Let Me Tell You A Story

Stories you like

Stories You Like by Mountainbread on Flickr. Some rights reserved.

Modern Western presentations of the Gospel have resembled a set of propositions – the Four Spiritual Laws, for example. Is it time to recover the power of story, and see it as much more than something for children or for entertainment? Tom Steffen thinks so. What do you think? And how might we do it?


One thought on “Let Me Tell You A Story

  1. Absolutely!
    I’ve just finished two books about the Bible, both of which make the point that the Bible is story, and meant to be read as one; whole books at a time, not just snippets each week. The Bible tells the story of God’s love; how, in love, he created, wanted a relationship with those he created, redeemed and called people and sent them out to tell others about his love for them and plan for their lives. Everyone has a story, and we are all part of this great story.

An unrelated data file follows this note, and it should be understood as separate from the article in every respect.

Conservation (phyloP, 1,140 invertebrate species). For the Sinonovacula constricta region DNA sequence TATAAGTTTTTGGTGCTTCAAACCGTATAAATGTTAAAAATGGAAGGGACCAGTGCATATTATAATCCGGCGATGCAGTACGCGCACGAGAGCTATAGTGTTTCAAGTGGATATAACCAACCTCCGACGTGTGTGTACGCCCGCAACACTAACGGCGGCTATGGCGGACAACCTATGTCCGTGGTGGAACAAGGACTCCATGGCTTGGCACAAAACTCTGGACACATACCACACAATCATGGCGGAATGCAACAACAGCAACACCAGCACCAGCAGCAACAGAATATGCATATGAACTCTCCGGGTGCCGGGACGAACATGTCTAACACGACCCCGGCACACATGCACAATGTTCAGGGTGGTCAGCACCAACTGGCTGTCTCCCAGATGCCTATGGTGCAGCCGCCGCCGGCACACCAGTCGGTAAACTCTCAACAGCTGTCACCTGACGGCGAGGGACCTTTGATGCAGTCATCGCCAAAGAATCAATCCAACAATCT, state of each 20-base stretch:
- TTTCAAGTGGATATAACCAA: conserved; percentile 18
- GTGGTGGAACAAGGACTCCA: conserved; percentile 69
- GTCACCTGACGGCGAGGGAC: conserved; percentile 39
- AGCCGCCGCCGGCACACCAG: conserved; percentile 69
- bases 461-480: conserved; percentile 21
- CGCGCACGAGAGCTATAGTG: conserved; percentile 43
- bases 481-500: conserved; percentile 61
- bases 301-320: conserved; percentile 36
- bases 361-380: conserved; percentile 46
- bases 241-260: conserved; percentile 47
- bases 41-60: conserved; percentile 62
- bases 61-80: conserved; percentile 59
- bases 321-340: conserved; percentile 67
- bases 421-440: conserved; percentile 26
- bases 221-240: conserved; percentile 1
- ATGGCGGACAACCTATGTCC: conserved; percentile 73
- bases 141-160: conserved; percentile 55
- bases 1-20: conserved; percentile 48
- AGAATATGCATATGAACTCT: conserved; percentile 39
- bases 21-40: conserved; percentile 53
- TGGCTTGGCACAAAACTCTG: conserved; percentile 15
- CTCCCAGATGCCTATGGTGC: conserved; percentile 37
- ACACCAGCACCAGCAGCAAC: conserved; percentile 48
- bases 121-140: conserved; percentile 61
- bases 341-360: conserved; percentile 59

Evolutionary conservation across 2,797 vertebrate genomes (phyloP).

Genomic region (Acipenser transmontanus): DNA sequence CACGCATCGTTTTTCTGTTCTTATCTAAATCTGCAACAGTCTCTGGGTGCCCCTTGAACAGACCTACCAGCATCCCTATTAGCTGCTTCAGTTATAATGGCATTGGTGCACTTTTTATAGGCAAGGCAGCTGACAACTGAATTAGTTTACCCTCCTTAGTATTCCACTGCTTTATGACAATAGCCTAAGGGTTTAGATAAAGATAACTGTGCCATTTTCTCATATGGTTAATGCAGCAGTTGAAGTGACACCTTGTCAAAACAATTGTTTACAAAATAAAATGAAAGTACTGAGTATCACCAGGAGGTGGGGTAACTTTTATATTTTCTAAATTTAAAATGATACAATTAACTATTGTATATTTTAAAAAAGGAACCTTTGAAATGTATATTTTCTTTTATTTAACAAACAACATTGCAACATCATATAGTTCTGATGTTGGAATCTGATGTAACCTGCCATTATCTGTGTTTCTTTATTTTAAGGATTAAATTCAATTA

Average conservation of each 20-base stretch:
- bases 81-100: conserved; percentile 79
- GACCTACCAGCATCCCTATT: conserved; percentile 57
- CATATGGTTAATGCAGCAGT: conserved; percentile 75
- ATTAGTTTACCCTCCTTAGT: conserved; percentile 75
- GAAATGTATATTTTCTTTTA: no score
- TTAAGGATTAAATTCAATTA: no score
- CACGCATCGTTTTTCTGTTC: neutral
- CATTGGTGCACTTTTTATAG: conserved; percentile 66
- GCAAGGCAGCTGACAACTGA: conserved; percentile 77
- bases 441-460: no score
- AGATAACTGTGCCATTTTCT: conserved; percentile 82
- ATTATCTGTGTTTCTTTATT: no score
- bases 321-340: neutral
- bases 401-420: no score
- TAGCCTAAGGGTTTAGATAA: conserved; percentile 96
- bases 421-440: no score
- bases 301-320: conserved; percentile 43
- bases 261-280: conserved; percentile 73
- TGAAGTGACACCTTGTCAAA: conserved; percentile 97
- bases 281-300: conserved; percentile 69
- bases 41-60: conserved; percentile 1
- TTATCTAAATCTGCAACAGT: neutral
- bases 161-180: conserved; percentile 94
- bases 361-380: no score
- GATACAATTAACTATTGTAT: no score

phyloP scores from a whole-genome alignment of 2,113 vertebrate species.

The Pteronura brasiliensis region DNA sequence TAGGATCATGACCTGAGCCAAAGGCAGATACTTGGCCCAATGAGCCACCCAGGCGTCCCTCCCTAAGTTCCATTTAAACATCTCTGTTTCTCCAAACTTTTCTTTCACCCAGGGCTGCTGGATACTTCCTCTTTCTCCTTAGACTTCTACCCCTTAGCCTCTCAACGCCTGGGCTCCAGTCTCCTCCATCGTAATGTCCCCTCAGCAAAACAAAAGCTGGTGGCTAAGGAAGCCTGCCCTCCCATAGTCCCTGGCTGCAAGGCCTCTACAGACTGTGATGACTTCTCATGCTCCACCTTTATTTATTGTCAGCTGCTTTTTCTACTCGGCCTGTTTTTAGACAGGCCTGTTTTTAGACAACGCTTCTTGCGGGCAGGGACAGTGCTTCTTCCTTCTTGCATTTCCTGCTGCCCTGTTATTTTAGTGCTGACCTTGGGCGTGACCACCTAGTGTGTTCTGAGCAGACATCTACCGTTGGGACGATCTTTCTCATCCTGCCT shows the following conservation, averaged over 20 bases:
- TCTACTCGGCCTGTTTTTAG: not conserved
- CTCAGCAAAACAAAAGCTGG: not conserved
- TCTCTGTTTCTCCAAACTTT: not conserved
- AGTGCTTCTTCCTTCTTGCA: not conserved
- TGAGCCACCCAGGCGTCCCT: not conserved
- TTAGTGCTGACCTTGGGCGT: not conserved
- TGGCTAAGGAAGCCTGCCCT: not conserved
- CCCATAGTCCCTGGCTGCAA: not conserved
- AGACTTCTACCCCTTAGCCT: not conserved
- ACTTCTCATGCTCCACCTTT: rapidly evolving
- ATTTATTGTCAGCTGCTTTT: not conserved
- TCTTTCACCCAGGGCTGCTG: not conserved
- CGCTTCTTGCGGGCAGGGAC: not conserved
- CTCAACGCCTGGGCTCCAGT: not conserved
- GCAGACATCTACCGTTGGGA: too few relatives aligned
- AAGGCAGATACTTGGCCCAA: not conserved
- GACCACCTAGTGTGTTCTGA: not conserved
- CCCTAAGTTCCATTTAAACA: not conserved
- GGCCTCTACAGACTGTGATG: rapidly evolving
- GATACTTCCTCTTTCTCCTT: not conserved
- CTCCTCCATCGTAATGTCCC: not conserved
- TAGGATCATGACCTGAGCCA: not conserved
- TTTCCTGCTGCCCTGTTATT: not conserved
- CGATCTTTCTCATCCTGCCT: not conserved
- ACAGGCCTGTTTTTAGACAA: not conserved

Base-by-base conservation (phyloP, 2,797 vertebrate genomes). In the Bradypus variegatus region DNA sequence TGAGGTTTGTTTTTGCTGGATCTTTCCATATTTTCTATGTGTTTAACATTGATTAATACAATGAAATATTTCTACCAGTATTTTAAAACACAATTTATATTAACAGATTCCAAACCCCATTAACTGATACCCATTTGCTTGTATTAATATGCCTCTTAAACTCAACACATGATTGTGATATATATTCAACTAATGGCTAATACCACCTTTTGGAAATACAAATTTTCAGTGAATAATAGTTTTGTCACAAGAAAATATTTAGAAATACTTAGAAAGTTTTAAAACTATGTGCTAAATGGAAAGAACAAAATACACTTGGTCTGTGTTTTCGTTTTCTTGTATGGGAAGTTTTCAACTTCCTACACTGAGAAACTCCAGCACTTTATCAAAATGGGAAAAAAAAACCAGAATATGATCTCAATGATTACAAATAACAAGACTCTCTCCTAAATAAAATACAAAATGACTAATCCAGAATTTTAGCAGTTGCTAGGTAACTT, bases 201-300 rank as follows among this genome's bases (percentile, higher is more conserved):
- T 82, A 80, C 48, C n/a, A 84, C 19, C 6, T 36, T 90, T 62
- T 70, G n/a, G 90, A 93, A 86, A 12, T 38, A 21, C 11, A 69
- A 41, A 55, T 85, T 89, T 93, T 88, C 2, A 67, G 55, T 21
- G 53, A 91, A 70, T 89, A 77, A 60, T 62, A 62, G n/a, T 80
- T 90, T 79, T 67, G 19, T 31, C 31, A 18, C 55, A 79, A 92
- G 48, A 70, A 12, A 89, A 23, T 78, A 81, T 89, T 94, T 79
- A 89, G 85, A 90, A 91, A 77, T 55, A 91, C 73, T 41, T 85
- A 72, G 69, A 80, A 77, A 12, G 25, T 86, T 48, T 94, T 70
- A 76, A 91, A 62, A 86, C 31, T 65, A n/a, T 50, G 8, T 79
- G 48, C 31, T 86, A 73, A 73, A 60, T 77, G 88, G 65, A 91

As for how to do it; having a whole service to tell a story, how this story relates to us and what we can learn from it, would be great. Allowing people time to tell their own stories is important too – maybe by sharing a testimony in a service, telling of answered prayer, or choosing a hymn which means a lot to them. I would use creative arts to tell a story, and this might allow people to engage and respond. Godly Play is an effective tool, but obviously not the only one.

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